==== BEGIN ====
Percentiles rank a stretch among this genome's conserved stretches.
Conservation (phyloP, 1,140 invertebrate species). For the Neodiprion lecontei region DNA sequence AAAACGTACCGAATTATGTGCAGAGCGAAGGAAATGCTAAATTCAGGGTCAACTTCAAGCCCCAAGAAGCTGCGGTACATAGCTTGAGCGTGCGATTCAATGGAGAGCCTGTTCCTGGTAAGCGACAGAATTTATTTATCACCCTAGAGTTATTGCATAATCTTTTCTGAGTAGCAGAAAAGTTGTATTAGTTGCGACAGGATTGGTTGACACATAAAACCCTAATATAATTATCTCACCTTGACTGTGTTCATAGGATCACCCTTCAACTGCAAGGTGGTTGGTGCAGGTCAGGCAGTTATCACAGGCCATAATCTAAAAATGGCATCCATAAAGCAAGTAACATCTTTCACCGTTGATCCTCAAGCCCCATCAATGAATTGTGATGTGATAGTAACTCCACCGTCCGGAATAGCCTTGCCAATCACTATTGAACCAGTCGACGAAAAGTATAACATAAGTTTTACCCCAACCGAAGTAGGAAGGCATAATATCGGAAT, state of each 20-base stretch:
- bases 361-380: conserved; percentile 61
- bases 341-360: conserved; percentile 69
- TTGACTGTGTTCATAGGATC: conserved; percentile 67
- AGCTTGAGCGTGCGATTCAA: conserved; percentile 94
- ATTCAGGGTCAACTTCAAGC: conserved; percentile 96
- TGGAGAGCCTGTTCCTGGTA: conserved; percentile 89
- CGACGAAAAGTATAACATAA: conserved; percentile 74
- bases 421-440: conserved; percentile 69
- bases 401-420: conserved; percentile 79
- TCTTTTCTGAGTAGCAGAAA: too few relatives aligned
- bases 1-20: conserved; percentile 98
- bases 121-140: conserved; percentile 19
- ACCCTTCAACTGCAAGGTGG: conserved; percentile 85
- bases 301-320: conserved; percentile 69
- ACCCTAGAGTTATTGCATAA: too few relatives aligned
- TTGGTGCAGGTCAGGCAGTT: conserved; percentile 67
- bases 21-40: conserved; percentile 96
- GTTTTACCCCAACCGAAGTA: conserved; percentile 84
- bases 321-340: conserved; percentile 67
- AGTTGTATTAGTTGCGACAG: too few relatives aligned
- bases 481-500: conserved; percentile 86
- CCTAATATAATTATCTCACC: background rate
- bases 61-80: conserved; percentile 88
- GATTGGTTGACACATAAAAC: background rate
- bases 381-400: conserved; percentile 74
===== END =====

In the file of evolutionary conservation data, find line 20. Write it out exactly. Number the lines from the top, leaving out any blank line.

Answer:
- GTTTTACCCCAACCGAAGTA: conserved; percentile 84